Capturing carbon: Wyoming pilot program may net multi-million dollar Department of Energy grant
By Zak Sonntag
Via- Wyoming News Exchange
CASPER — The Department of Energy last week announced a funding invitation for a select set of carbon capture projects at the forefront of climate solutions — including a potential $49 million award to TDA Research Inc. for a large-scale pilot project at the Integrated Test Center near Gillette.
The project’s selection highlights Wyoming’s growing role in the nation’s climate agenda and a sign that leaders see Carbon Capture and Storage technology as a vital component of the energy transition.
It marks the latest infusion of a massive $937 million federal earmark set aside by the Bipartisan Infrastructure Law, which administrators aim to deploy to the double effect of reaching net zero while gaining an economic edge.
“This program aims to increase U.S. manufacturing competitiveness in the global transition to a clean energy economy,” Director for the Office of Clean Energy Demonstrations Kelly Cummins said during a press call. “By demonstrating advances in CCS technology in the U.S., we can increase our global competitiveness as other countries look for technology solutions that can help them achieve their own decarbonization goals.”
TDA now enters negotiations to secure a multi-million dollar grant for the construction of a large scale pilot project to show its point source capture system is able to efficiently reduce carbon emissions from coal-fired power plants. The project will be built at the ITC and draw on direct flue gas from the adjacent Dry Fork Station.
The technology consists in a series of “absorption beds” that use metal and salt compounds to separate CO2 from flue gas. The process has been researched in laboratory settings since 2019. Now it seeks to make the critical jump to large scale functionality in a real world setting.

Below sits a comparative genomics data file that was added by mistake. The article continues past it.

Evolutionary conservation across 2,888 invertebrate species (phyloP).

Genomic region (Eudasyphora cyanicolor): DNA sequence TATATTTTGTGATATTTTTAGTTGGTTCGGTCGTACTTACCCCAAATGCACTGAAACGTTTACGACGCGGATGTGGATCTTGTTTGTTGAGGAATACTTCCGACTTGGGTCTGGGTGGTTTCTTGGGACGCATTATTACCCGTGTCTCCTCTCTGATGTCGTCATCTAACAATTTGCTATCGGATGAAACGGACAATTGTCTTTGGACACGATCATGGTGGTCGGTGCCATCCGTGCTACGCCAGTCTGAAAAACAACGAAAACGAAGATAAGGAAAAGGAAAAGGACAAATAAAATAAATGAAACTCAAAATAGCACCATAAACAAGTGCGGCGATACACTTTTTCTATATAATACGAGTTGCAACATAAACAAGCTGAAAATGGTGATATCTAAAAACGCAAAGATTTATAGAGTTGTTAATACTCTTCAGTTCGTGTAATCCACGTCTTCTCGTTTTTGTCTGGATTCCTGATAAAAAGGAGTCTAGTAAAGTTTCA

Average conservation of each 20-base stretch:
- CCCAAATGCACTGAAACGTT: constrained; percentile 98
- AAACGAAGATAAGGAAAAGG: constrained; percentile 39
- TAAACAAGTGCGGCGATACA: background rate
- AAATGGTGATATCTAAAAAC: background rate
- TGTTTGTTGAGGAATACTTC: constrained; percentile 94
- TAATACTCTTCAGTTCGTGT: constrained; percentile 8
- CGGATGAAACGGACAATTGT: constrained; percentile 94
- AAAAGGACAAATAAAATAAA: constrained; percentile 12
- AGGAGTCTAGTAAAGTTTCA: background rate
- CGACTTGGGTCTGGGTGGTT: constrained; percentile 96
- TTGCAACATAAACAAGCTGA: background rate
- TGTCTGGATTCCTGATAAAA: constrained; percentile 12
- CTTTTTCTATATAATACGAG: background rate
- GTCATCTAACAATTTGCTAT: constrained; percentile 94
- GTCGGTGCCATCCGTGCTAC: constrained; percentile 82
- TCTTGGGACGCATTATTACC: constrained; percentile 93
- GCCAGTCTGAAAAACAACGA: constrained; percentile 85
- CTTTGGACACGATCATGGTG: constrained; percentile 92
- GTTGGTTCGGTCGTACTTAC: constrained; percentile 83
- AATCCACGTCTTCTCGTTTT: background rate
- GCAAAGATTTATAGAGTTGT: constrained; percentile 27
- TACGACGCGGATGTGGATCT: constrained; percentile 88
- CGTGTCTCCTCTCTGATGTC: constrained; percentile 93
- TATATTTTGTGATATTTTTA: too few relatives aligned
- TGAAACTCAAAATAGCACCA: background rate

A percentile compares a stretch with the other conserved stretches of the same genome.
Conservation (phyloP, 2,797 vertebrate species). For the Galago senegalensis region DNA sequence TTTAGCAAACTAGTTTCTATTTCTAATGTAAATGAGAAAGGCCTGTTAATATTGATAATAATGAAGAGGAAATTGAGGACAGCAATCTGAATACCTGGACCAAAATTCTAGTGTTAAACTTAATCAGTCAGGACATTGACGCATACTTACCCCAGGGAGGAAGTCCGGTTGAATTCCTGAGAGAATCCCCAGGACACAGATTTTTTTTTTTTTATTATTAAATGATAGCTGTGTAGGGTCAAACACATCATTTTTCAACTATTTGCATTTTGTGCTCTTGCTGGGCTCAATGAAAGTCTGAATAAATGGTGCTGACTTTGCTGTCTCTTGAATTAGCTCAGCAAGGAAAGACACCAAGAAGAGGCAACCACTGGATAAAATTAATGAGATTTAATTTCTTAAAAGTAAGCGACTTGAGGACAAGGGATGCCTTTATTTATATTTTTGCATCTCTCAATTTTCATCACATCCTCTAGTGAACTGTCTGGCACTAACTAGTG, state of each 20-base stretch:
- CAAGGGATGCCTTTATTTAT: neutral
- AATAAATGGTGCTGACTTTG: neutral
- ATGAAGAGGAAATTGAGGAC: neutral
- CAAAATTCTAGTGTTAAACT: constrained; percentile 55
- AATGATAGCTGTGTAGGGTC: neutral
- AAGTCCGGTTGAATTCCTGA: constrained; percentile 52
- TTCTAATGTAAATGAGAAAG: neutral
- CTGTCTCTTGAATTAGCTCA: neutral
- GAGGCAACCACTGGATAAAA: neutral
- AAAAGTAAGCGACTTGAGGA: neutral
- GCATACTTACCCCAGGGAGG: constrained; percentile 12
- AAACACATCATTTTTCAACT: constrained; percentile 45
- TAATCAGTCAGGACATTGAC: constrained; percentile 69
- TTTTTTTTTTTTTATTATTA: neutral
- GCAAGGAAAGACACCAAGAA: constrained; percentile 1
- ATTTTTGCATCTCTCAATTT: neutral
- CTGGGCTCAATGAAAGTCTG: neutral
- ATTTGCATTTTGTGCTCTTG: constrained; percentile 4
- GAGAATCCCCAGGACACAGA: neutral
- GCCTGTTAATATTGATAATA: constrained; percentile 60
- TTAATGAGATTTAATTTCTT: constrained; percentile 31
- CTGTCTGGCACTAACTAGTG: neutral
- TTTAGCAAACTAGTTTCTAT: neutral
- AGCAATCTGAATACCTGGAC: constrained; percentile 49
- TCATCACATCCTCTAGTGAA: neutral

The TDA grant invitation comes in tandem with other carbon capture projects whose awards could total as much as $304 million.
Other selectees include the following:
- The Cane Run Generating Station in Louisville, Kentucky, which seeks to scale a capture technology developed at the University of Kentucky at a natural gas plant to produce “beverage-grade CO2” used in soft drinks.
- Vicksburg Containerboard Mill, in Vicksburg, Mississippi, which aims to scale a carbon capture technology tailored to pulp and paper mill production with the goal of sequestering the CO2 underground.
- Big Spring Refinery, Big Spring, Texas, which hopes to prove up a post-combustion carbon capture process at Delek’s Big Spring Refinery Fluidized Catalytic Cracking Unit and transport the CO2 via existing pipelines for permanent storage.
All told, the projects have the potential to capture as much as 500,000 metric tons of CO2 emissions annually — or the equivalent of the emissions from 110,000 gasoline-powered cars — with the larger goal to encourage broad adoption for mass-scale emissions reduction.
Before grants can be awarded, recipients must submit a Community Benefits Plan, a stipulation designed to enhance project transparency and broaden community involvement. CBP is a requirement for companies to “ communicate with stakeholders and engage with the local community to make sure that they’re aware of everything going on with the project, and being really transparent,” said Christine Reed, communications director for the School of Energy Resources, who collaborated with the University of Wyoming to create a “CBP Toolbox“ for projects seeking DOE grants.
“It’s to make sure that tribal nations or any communities that will be disproportionately affected by energy development projects are at the table and are constantly consulted,” she said.